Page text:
A fundraising plan contains the fundraising activities your organization will implement over a set period of time. These activities will have specific, measurable goals. The end result will be a sustainable fundraising program that provides the necessary funds to fulfill the nonprofit organization’s mission. The fundraising plan is a powerful tool for any nonprofit. Before proceeding to Part 10 in our Writing a Fundraising Plan series, please review Part 1: Planning to Plan , Part 2: Reaching Out Into the Community, Part 3: Engaging Your Board in Fundraising, Part 4: Individual Donors, Part 5: Lapsed Donors , Part 6: Non Donors and Prospective Donors, Part 7: Donor Acquisition, Part 8: Tribute and Corporate Matching Gifts, and Part 9: Implementing a Membership Program.
It is no secret that there is a difference in how the generational groups make charitable donations. The two groups that receive the most attention are matures and millennials. Matures have the most wealth and give overall the largest donations to nonprofits and millennials are this enormous group that everyone is wondering how to reach out to. Matures give without question and the millennials question everything. The following two aspects of fundraising strike a special chord with each group.
When a donor makes a charitable gift to a nonprofit, the gift is an outlay of cash in the present. A deferred gift or planned gift is made when an individual decides to make a gift at some future date, either a number of years from the present or at death. A planned gift is a current decision to make a future gift, evidenced by a legal document such as a will or a trust.
Planned gifts often require more planning, negotiation and counsel than many other gifts; therefore, the term planned giving. Because of the current or future charitable benefits, a number of state and/or federal income tax, capital gains, and estate and gift benefits are associated with giving planned gifts.
The vast majority of nonprofits do not have staff trained to implement a planned giving program. However, every nonprofit can receive planned gifts. The most common planned gift is a simple bequest wherein a donor provides a charitable gift to a nonprofit in their will or trust. All nonprofits can encourage their donors to list the nonprofit as a beneficiary of a will or trust.
Communications with donors regarding planned gifts is paramount. Through mailings, newsletters, social media or even workshops, the nonprofit can educate the donor regarding how to give to the nonprofit by way of a bequest. The communications should provide awareness and helpful ideas as to how to make such a gift happen. Donors do not always think to leave a nonprofit in their estate planning. Provide the donor with gentle reminders that they can support the mission after they are gone and what a difference their donation will make.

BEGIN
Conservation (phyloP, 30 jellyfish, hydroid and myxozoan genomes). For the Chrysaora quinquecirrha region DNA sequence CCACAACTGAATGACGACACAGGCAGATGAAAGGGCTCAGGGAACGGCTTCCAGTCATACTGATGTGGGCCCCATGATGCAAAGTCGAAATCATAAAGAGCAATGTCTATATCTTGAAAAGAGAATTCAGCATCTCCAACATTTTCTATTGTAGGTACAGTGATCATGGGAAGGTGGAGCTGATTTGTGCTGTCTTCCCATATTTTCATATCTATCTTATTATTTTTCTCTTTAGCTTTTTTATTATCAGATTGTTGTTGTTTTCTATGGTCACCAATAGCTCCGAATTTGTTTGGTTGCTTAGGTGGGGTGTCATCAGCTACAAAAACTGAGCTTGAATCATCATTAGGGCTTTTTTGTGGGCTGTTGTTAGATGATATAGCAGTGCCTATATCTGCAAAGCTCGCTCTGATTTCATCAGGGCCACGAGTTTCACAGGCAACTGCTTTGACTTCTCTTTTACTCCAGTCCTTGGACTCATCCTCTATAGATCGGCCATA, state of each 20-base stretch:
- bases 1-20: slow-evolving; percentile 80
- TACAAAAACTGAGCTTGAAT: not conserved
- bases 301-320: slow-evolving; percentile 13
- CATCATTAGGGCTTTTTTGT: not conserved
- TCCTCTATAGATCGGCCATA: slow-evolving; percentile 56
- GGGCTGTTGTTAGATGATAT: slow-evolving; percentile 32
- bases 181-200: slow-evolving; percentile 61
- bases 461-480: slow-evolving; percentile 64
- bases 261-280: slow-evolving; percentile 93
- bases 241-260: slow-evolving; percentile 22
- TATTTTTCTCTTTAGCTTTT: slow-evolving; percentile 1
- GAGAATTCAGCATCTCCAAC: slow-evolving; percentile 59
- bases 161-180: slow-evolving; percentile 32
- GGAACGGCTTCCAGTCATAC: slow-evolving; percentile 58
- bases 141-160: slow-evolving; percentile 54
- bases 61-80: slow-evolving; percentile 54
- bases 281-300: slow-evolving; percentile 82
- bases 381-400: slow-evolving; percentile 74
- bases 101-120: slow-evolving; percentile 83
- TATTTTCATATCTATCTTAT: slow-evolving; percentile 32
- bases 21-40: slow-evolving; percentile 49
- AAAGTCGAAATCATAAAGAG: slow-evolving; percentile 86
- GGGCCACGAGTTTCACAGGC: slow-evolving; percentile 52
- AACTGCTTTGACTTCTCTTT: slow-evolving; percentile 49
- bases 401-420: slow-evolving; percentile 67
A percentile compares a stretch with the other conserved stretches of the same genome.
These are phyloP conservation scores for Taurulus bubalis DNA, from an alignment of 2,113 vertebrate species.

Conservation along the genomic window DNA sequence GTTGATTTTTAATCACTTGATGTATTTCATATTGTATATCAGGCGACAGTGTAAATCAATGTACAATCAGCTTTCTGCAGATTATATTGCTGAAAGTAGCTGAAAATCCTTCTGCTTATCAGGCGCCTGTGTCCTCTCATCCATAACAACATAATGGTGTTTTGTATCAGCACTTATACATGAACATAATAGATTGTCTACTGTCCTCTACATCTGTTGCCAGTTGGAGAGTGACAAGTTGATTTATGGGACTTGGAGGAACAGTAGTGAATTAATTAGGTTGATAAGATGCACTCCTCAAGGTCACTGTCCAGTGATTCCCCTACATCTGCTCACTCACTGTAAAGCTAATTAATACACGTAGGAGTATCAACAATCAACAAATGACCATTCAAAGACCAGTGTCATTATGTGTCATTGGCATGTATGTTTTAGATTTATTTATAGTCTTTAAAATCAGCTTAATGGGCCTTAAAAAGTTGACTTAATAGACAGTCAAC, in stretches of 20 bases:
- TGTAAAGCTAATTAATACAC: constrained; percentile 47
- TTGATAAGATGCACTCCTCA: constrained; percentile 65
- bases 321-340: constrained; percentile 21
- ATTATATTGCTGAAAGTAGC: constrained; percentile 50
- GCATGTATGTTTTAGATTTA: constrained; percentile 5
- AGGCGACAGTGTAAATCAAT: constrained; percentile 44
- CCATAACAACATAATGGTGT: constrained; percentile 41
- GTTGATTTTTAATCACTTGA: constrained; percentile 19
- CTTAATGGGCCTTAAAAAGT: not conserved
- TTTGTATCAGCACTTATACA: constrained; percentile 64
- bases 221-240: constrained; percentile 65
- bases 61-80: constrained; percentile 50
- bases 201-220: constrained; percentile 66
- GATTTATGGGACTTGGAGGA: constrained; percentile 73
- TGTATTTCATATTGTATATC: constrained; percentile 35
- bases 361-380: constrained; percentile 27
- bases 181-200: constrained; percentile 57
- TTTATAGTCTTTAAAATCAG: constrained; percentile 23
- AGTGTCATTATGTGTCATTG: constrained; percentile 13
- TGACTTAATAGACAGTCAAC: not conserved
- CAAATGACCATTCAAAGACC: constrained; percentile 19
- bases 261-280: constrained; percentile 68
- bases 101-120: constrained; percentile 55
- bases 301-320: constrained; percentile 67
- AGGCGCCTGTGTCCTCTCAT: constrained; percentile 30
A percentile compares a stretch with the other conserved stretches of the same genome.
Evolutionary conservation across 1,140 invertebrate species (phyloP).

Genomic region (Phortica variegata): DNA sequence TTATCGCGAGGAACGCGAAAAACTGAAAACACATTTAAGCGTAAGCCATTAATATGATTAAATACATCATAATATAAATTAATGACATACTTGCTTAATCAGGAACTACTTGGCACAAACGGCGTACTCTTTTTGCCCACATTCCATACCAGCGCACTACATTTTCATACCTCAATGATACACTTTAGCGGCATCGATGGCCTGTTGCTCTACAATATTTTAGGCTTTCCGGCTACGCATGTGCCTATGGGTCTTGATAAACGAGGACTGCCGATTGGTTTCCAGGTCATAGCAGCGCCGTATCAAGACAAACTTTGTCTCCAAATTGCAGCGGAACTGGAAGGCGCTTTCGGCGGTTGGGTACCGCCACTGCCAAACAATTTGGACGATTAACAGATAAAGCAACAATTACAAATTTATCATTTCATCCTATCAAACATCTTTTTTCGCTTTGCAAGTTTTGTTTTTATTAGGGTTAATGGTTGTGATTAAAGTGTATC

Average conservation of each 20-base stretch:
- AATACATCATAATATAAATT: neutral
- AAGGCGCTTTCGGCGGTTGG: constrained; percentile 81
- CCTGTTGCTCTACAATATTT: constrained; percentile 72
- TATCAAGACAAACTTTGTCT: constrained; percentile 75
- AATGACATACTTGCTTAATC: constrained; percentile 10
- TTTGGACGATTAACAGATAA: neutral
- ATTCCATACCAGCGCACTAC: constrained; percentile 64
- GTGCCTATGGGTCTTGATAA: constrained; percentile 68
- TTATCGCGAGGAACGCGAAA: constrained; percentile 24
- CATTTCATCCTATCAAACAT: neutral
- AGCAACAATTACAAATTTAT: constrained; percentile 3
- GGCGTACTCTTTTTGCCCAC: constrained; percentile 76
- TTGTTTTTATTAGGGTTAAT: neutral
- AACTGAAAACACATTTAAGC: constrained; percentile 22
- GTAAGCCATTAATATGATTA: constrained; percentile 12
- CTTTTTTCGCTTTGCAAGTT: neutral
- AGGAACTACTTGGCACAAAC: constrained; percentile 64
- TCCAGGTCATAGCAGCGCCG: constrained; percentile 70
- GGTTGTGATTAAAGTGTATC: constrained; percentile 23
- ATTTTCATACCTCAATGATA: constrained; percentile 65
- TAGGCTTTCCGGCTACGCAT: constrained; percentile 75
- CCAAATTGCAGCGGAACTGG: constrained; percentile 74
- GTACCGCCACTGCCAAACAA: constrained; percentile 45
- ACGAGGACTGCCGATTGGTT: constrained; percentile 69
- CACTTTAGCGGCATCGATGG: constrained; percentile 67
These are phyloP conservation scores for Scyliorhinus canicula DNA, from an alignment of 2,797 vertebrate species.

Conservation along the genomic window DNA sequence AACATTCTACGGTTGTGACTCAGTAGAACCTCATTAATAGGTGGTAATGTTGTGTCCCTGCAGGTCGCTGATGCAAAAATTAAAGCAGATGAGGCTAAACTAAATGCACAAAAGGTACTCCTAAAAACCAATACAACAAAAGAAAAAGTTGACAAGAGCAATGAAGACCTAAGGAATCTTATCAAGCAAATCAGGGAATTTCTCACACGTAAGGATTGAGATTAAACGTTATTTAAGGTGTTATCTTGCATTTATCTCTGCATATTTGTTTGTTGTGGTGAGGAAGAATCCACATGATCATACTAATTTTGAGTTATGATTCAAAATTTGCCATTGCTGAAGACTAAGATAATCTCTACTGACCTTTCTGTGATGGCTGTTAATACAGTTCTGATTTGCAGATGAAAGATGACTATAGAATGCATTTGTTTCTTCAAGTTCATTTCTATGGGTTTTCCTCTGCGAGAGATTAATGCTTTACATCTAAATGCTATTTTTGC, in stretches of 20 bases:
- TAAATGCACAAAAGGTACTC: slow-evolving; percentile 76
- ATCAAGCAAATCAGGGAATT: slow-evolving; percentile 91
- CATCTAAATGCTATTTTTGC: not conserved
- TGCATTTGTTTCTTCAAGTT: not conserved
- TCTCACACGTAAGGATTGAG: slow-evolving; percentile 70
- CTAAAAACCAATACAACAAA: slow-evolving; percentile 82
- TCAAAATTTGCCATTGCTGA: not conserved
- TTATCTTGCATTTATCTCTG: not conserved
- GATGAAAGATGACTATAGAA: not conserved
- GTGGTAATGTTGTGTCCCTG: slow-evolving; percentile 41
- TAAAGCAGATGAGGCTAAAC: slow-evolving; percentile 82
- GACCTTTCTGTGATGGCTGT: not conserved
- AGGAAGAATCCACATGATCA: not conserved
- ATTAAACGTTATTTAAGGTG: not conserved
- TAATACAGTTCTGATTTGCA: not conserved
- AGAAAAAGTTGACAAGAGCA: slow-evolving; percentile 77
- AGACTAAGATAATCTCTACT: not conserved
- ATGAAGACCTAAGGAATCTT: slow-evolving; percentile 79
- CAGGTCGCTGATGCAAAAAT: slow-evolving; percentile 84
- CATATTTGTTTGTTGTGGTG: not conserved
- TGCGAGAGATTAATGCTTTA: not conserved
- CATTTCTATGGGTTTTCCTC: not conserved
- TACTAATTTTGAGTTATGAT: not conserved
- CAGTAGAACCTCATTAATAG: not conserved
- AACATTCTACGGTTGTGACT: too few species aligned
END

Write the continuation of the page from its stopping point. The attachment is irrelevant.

Create a simple brochure that discusses planned giving opportunities and mail the brochure to a targeted donor list. The mailing might include an invitation for coffee and dessert at someone’s home to discuss planned giving.
Provide special recognition in the nonprofit’s newsletter or annual report for planned giving donors. If you have a donor recognition wall, have a separate section of the wall just for planned giving donors. The more awareness you create regarding planned giving donors to your organization, the more planned giving donors you will.
Online and Mobile Fundraising
Online and mobile fundraising strategies are a part of today’s fundraising and need to be integrated into the fundraising plan. Donors will go to the organization’s web site and make donations at will. If the organization wants them to specifically go to the website, then emails with links to the web site or online newsletters with links to the web site have to be purposefully created.
When driving donors to the organization’s web site, the donation pages need to gather all the appropriate donor information and must be very clear as to how to make a donation and what the donation is for. Web pages need to be uncluttered and provide a sense of security for the donor.
The organization’s web site should appear on all marketing materials and business cards. Web site content should be interesting and kept up-to-date. The content should also be accurate.
In considering mobile giving, an organization needs to research the options. In addition, an organization needs to look at its donor pool and decide if this is an appropriate method for them. If trying to reach a younger audience, then mobile giving can have a better return considering staff time and cost.
Again, having very specific strategies will make a huge difference as you approach matures and millennials.